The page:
Ringworm (tinea corporis) is an infection of the skin caused by tiny fungus spores that reproduce in the dead outer layers of your skin. It’s contagious as long as any spores are alive. This means it can spread on contact to other parts of your body, or to other people, even when you’re being treated.

While ringworm may clear up on its own, there’s no set timetable for this. It’s best to seek treatment.

Several different species of fungus can cause tinea.

The name ringworm comes from the circular, ring-like appearance of the red, itchy spots that tinea causes on the skin of your trunk or extremities. Tinea can cause infections on other parts of the body, but then it often doesn’t have the same appearance as ringworm.

Ringworm is highly contagious, and it spreads easily from person to person (and even from animal to person).

Athlete’s foot (tinea pedis) and jock itch (tinea cruris) are caused by the same organism as ringworm. It’s called ringworm when it appears on other parts of your body.

The feet and the crotch area provide a warm, moist environment for the microscopic fungal spores, known as dermatophytes, to live and reproduce. Their food supply is the protein, or keratin, that is found in your skin, especially the dead outer layers.

Athlete’s foot is often spread in showers and locker rooms because the fungal spores can live and reproduce in puddles and wet spots, especially when the water is warm.

Once the fungus has infected your feet, you can spread it to other parts of your own body by touching.

Sharing towels, clothing, and bedding can spread it from person to person.

Ringworm and pets

You can also catch ringworm from an infected pet, though this is less common. But the species of fungi that causes ringworm in pets is different from those common among humans. These fungi may sometimes be transferred to a person in close contact with the pet, but the ringworm is not as likely to spread from that person to another.

Microsporum canis (M. canis) is the most common form of ringworm in pets. Cats and dogs can both carry it, but cats are considered the most important hosts. It’s also regularly found on horses and rabbits. Long-haired breeds such as Persian cats and Yorkshire terriers are reported to be more susceptible.

Both humans and animals can be carriers without showing symptoms of ringworm infection.

The incubation period for ringworm in humans is usually one to two weeks. Because the fungal spores are present before you see the ringworm outbreak, you can catch it from someone even before it shows up on them.

There are also some people and animals who can have ringworm but show no symptoms. They can still transfer the ringworm to you.

M. canis, the common cause of ringworm in pets, can be seen under an ultraviolet light (black light). Under an ultraviolet light, it may appear on the fur within seven days of exposure. But it takes two to four weeks for the symptoms to show up on the animal’s skin. During that time, your pet may be infectious without your seeing any symptoms.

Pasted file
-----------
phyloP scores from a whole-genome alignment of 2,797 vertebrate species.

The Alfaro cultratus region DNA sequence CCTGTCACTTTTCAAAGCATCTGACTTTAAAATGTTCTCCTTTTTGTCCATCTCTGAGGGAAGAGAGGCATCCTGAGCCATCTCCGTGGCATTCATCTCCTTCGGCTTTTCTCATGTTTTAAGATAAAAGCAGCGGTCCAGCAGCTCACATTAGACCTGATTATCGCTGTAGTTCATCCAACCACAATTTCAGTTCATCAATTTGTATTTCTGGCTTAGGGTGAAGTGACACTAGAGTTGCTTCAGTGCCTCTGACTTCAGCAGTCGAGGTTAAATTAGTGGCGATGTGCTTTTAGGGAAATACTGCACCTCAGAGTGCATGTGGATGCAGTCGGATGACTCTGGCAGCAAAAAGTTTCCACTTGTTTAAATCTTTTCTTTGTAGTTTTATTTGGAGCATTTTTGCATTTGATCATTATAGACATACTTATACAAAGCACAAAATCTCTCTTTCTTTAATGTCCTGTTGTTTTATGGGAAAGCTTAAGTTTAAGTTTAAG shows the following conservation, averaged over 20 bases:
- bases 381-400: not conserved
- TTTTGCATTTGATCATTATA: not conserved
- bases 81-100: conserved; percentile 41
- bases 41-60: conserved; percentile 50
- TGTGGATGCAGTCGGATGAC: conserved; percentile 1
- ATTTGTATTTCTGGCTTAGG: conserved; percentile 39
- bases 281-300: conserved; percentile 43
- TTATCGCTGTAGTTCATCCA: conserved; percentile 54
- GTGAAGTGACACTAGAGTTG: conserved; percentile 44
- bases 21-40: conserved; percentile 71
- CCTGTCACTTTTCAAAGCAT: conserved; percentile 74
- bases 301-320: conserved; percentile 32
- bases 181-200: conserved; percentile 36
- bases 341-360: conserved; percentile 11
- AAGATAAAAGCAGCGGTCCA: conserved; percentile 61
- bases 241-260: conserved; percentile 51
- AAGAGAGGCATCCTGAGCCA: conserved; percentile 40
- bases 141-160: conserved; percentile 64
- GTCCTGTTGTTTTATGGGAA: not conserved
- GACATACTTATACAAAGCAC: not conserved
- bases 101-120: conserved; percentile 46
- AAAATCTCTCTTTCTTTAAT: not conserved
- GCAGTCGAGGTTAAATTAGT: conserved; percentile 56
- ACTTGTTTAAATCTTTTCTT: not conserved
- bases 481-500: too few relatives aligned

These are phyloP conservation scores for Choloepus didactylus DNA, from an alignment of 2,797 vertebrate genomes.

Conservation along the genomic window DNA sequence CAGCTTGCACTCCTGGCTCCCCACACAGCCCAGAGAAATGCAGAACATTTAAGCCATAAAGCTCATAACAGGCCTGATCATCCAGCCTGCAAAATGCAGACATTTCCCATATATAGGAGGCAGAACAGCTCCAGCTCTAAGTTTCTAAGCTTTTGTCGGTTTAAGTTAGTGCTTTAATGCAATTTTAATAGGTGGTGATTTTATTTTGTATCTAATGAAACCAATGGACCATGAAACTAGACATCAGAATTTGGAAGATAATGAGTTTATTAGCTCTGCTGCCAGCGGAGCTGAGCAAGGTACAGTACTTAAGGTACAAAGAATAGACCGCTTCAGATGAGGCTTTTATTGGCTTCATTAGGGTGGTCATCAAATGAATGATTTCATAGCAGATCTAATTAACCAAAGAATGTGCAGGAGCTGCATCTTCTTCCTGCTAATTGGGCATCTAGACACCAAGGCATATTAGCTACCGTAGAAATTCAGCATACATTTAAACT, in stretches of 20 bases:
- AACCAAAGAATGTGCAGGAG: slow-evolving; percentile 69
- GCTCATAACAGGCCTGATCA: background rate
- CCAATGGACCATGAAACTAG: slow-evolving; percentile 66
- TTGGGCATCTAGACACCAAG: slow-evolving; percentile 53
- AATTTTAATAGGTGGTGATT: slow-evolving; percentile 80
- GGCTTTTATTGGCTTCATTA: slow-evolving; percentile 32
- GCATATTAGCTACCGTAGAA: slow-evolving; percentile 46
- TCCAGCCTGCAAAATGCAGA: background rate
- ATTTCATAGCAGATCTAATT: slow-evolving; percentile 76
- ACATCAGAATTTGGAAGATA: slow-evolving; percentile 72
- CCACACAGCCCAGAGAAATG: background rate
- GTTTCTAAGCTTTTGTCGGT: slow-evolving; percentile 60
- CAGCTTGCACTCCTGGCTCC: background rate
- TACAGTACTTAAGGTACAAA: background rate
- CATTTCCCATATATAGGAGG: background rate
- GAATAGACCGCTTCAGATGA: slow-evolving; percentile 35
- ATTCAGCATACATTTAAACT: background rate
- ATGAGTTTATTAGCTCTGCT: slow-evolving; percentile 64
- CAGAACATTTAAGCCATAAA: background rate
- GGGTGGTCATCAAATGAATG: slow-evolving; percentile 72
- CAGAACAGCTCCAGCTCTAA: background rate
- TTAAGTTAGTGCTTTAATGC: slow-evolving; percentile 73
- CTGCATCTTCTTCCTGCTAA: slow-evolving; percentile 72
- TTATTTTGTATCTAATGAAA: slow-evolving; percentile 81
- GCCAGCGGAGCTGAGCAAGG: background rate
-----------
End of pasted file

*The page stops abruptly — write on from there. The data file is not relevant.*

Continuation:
As long as the fungal spores are present in the skin, the ringworm can be spread from person to person, or animal to person. You don’t stop being contagious when you start using antifungal medication. However, once you start treatment, if you cover the lesions you can significantly decrease the risk of spreading them to others.

The condition is contagious until all the spores are eliminated from your skin. It’s difficult even for a doctor to know when all of the fungal spores have been killed.

The fungal spores can also stay alive on clothing, bedding, and elsewhere as long as their food supply (dead skin cells) is present, and they have a moist and warm environment. Spores can live for as long as 12 to 20 months in the right environment.

There’s no set time limit for a ringworm infection. Without treatment, it may go away on its own in a matter of months in a healthy person. Or it may not.

Ringworm on the body is usually treated with a topical ointment such as terbinafine. A four-week course is common, but the time can vary.

With treatment, a ringworm infection on a part of the body without hair (glabrous skin) is likely to clear up within two to four weeks of the start of treatment.

More serious cases, and infections in the scalp, can require oral antifungal pills. In this case, too, you’re contagious until all the fungal spores are eliminated.

The standard treatment for ringworm is a topical antifungal preparation, such as terbanifine (Lamisil AT).

In more serious cases, your doctor may prescribe an oral antifungal, such as terbanafine, itraconazole (Sporanox, Orungal), or fluconazole (Diflucan, Celozole).

Maintaining good general hygiene is the best prevention against ringworm. Ringworm often spreads from your feet or groin area, so preventing athlete’s foot and jock itch can be a first line of defense.

Some tips:

  • Always wear protective footwear in public showers, locker rooms, and pool areas.
  • Dry carefully after showering, especially your toes and groin area.
  • Wear cotton underwear.
  • Never share towels, clothing, or bedding.
  • Avoid skin contact with children and pets who may be infected.